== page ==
Allawi’s Muscle: The CIA-Controlled Iraqi National Intelligence Service
By Spencer Ackerman – August 24, 2007, 2:23 PM
Alleged billion dollar thief Hazem Shaalan isn’t Ayad Allawi’s only infamous friend. Allawi is also a close ally of the head of Iraq’s largest intelligence service — a man who takes his billions from Washington, not Baghdad.
On the ground in Baghdad is a sprawling intelligence operation called the Iraqi National Intelligence Service, or INIS. Only INIS isn’t really “National” at all. To the great chagrin of the Maliki government, it’s financed and controlled by the CIA. And its boss is a longtime Allawi friend and CIA asset, Muhammed Shahwani.
Who’s Muhammed Shahwani? He’s a former Iraqi military officer who, along with Allawi, helped plot a botched coup against Saddam Hussein in 1996. Despite the failure, the CIA considered him a valuable asset, largely on the strength of his considerable knowledge of Saddam’s military apparatus. In his memoir, ex-CIA Director George Tenet writes that when Shahwani returned to Iraq as part of “the Agency-sponsored Iraqi paramilitary group known as ‘the Scorpions'” he became “key to developing a strong network inside Iraq for the Agency.”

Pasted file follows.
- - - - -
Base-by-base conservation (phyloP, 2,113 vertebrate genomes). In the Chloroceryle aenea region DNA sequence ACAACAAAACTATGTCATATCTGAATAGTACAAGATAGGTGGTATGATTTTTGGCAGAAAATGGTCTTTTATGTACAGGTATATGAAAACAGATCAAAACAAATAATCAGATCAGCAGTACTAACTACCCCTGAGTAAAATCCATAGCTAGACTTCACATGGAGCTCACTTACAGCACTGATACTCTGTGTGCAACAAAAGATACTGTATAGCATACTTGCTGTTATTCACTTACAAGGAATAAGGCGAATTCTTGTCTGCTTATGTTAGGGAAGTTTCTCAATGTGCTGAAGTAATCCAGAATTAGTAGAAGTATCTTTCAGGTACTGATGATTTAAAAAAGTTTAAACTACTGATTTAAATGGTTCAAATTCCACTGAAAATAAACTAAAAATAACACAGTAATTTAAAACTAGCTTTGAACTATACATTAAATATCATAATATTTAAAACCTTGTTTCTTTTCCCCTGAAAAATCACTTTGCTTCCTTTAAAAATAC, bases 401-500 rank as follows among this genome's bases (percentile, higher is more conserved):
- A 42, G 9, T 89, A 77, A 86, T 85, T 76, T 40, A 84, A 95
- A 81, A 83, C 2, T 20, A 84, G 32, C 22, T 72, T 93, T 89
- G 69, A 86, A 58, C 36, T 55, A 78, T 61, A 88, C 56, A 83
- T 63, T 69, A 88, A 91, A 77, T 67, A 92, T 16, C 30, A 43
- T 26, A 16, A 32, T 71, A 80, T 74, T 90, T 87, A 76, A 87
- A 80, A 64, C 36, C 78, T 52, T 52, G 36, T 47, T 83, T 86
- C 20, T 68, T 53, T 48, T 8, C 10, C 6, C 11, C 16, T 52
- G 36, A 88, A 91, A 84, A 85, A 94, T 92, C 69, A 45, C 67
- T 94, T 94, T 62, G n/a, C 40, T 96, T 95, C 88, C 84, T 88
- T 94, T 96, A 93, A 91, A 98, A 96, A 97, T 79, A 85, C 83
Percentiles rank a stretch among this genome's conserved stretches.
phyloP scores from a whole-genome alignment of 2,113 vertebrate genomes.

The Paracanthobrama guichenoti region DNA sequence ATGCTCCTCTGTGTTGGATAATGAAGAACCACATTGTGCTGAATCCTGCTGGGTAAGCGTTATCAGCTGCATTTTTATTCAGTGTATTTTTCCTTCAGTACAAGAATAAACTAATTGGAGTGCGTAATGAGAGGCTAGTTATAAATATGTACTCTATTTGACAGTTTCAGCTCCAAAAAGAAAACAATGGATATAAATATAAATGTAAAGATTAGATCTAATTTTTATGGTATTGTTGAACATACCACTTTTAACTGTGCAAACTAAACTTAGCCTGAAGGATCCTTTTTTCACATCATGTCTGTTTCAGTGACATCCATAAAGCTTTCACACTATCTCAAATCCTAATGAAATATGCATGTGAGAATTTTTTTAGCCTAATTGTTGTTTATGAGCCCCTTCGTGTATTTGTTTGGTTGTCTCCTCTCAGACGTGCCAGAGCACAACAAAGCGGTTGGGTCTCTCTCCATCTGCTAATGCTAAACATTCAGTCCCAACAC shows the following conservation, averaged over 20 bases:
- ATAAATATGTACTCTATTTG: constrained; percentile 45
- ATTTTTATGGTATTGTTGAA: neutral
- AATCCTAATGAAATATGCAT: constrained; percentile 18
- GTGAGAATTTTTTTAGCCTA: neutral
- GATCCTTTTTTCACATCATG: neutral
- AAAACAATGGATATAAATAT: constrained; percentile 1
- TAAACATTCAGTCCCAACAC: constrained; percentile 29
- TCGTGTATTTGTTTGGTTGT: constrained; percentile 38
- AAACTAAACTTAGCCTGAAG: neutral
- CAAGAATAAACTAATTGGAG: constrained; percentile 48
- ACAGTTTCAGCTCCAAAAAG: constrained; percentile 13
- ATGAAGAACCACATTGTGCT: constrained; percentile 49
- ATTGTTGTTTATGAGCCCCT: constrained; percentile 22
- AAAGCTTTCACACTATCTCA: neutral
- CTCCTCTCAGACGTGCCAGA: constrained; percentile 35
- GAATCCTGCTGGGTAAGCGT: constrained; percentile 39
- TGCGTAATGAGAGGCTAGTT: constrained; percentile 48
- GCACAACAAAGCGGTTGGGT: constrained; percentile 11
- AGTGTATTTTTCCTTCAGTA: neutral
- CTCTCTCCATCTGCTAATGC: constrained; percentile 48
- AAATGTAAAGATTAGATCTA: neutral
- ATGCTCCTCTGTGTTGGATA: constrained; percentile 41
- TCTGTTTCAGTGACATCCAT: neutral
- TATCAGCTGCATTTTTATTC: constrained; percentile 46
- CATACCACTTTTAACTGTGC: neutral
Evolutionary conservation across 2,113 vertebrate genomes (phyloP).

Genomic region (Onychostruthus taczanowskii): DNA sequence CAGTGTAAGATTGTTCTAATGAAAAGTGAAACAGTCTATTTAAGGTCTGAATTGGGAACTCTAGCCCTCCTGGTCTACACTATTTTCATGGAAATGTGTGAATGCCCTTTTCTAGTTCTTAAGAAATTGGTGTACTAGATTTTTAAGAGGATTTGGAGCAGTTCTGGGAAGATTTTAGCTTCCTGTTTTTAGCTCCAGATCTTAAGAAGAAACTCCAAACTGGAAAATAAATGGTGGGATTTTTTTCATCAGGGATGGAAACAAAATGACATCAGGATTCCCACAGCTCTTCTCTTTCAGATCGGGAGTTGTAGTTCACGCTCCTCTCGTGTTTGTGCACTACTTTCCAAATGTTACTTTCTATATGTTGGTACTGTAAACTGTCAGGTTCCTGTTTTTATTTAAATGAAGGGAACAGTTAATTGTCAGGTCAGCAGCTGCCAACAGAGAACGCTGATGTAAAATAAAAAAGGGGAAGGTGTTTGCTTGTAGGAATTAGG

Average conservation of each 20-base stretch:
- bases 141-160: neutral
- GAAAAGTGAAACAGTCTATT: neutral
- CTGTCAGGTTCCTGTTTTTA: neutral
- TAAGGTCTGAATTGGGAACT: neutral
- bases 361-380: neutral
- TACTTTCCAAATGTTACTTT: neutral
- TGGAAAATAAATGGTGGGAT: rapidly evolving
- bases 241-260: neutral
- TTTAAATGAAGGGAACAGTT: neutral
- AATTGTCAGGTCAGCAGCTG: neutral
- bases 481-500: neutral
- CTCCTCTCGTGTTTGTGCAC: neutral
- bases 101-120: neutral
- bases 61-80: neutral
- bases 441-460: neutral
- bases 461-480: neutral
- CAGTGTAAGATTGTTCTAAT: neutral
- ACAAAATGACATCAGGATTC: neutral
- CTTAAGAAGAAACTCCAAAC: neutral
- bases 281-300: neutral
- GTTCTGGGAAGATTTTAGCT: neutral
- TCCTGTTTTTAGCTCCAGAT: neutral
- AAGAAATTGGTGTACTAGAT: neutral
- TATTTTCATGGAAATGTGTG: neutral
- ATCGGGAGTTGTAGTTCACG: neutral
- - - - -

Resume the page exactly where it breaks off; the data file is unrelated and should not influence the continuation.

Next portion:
As a result, Shahwani, a member of Allawi’s Iraqi National Accord party, was an obvious choice to lead the CIA-created INIS. Throughout the Coalition Provisional Authority era and the Allawi regime that followed it, Shahwani was a reliable fixture — so much so that when the 2005 election saw Allawi’s government replaced by a Shiite coalition known as the United Iraqi Alliance, the agency decided that INIS was too valuable to hand over to the less-reliable UIA. (Concerns about sovereignty have their exceptions.) INIS had control over extensive files on Iraqis tied to the insurgency — and many others not suspected of crimes — and the UIA bristled when unable to get access to what it considered the rightful spoils of its electoral victory. “I prefer to call it the American Intelligence of Iraq, not the Iraqi Intelligence Service,” a Shiite parliamentarian and militia commander told reporters Hannah Allam and Warren Strobel.
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